Diamox


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Diamox

 [di´ah-moks]
trademark for preparations of acetazolamide, a carbonic anhydrase inhibitor used in treatment of glaucoma, epilepsy, mountain sickness, and other conditions.

acetazolamide

Acetazolam (CA), AK-Zol, Apo-Acetazolamide (CA), Diamox (CA), Diamox Sequels

Pharmacologic class: Carbonic anhydrase inhibitor

Therapeutic class: Diuretic, antiglaucoma drug, anticonvulsant, altitude agent, urinary alkalinizer

Pregnancy risk category C

Action

Inhibits carbonic anhydrase in kidney, decreasing water reabsorption and increasing excretion of sodium, potassium, and bicarbonate. Lowers intraocular pressure by decreasing aqueous humor production. May raise seizure threshold by reducing carbonic anhydrase in CNS, thereby decreasing neuronal conduction.

Availability

Capsules (sustained-release): 500 mg

Injection: 500 mg/vial

Tablets: 125 mg, 250 mg

Indications and dosages

Open-angle (chronic simple) glaucoma (given with miotics)

Adults: 250 mg P.O. one to four times daily, or 500-mg sustained-release capsule P.O. once or twice daily. Don't exceed total daily dosage of 1 g.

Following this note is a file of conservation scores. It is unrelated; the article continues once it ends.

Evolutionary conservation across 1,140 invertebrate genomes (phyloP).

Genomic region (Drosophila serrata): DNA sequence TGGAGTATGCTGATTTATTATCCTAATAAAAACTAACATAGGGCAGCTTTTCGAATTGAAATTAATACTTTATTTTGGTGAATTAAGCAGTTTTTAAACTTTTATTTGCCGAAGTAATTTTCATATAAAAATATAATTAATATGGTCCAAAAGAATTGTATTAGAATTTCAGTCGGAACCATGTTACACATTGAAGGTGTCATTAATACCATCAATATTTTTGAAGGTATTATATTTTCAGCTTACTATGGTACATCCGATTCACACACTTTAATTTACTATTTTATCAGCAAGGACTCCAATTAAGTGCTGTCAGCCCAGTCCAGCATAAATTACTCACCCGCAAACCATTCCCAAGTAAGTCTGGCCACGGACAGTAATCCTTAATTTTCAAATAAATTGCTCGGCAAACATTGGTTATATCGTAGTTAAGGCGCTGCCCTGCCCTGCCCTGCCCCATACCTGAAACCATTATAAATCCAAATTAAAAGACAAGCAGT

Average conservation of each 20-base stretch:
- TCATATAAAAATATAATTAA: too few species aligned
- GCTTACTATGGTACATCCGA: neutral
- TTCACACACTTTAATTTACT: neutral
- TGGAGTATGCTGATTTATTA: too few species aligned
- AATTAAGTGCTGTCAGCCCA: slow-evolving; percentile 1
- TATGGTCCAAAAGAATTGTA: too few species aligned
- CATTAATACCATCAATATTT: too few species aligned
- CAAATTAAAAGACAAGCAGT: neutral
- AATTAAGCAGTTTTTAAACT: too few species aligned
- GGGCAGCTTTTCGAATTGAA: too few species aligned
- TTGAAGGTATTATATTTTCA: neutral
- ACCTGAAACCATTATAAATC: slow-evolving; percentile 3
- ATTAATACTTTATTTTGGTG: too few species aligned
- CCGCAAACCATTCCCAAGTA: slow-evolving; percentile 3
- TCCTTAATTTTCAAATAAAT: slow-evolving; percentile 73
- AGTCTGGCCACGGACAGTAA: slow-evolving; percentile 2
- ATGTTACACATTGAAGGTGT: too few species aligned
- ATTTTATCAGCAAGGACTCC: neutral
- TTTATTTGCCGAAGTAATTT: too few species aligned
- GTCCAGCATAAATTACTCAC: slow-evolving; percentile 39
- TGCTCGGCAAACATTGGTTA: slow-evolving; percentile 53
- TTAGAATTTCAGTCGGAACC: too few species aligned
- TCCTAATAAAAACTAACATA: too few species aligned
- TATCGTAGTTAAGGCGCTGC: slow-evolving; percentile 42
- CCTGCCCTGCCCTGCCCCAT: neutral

Preoperative treatment of closed-angle (secondary) glaucoma

Adults: 250 mg P.O. q 4 hours or 250 mg P.O. b.i.d.; in acute cases only, 500 mg P.O. followed by 125 to 250 mg P.O. q 4 hours. For rapid relief of increased intraocular pressure, 500 mg I.V., repeated in 2 to 4 hours; then 125 to 250 mg P.O. q 4 to 6 hours.

Children: 10 to 15 mg/kg/day P.O. in divided doses q 6 to 8 hours, or 5 to 10 mg/kg I.V. q 6 hours

Seizure disorder (given with other anticonvulsants)

Adults and children: 250 mg P.O. daily when given with another anticonvulsant, or 8 to 30 mg/kg daily P.O. in one to four divided doses. Usual dosage range is 375 mg to 1 g daily.

Drug-induced edema or edema secondary to heart failure

Adults: Initially, 250 to 375 mg P.O. daily. If diuresis fails, give dose on alternate days, or give for 2 days alternating with day of rest.

Children: 5 mg/kg P.O. daily, or 150 mg/m2 P.O. or I.V. once daily in morning

Acute high-altitude (mountain) sickness

Adults: 500 mg to 1 g P.O. daily in divided doses, or sustained-release capsule q 12 to 24 hours. Dosing should begin 24 to 48 hours before ascent and continue during ascent and for 48 hours after reaching desired altitude. For rapid ascent, 1-g P.O. dose is recommended.